Cyberbullying Definition

1222 Words5 Pages
The world of cyberspace is one of the influential factors nowadays that contribute to the changes in a person’s behaviour. The development of cell phones and online communication and social networking sites such as Facebook and Twitter led to rapid exchange of information that gave bullies a new way of causing harm and uneasiness to others: cyberbullying. Cyberbullying differ from the traditional bullying in terms of the form, scope and medium used. With the use of latest online applications and communication gadgets, bullies no longer need to face their victims, making cyberbullying a worldwide problem that needs immediate solution.
In the field of online communication, social networking sites are the latest trend today. Danah M. Boyd and
…show more content…
According to Robert S. Tokunaga (2009), author of Following you home from school: A critical review and synthesis of research on cyberbullying victimization, cyberbullying is done by intentionally and repeatedly causing harm and discomfort to a person through communication using electronic or digital media, where the identity of the bully may be known or concealed. Yun-yin Huang and Chien Chou (2010) said that the tools that are being used in this bullying behaviour in cyberspace are Internet applications (instant messengers, social networking sites, chat room, e-mails), cell phones and other information technology, resulting to rapid dissemination and…show more content…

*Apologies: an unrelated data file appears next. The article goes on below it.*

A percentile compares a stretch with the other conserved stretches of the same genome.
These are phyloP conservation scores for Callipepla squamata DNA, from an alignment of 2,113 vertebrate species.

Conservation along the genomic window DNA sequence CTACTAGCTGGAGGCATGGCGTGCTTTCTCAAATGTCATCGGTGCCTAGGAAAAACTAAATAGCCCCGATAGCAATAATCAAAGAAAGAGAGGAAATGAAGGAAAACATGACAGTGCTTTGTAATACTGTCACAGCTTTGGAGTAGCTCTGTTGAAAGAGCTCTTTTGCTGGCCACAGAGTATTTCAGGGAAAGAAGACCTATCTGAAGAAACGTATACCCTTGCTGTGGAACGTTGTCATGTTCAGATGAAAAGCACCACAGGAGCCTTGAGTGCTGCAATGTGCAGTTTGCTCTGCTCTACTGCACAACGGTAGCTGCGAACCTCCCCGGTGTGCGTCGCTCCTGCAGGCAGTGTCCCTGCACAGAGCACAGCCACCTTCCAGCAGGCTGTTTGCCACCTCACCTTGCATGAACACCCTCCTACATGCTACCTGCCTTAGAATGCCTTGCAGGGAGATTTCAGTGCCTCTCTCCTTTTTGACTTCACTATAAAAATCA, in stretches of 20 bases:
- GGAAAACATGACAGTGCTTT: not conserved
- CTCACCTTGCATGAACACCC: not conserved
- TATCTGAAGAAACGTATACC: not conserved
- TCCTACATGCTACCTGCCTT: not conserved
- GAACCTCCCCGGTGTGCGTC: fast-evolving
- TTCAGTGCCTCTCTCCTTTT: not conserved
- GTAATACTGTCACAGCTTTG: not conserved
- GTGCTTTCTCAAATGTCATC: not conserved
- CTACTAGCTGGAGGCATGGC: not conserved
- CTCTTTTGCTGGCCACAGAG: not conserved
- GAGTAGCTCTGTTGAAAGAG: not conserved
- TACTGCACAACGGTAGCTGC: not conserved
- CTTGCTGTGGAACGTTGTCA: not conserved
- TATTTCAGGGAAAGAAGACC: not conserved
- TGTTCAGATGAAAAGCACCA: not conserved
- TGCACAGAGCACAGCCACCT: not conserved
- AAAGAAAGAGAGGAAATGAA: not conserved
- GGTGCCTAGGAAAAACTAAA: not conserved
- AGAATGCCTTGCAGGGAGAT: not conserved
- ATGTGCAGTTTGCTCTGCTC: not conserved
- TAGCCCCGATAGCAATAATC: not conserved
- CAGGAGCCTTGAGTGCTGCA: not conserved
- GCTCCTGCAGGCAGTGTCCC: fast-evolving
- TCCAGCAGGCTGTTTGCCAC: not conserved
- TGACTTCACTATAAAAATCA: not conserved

Fifty-eight percent of the respondents said they have their own mobile phones, with approximately 40 percent of them use their phones in school. Almost 25 percent of students aged 12–14 years reported that they have cyber-bullied others online, with fewer students aged 11 (17 percent) and 15 (19 percent) reporting such online behaviour. For those who admitted that they cyber-bullied others, 14 percent said they cyber-bullied because they did not like the person, 13 percent said it was because that person upset them; 10 percent admitted they were bullied first, so it was acceptable to bully back; 9 percent claimed that since their friends had bullied others online, it was acceptable behaviour and 7 percent reveal they did it because it was fun (Cassidy, W., Jackson, M. and Brown, K.,
Open Document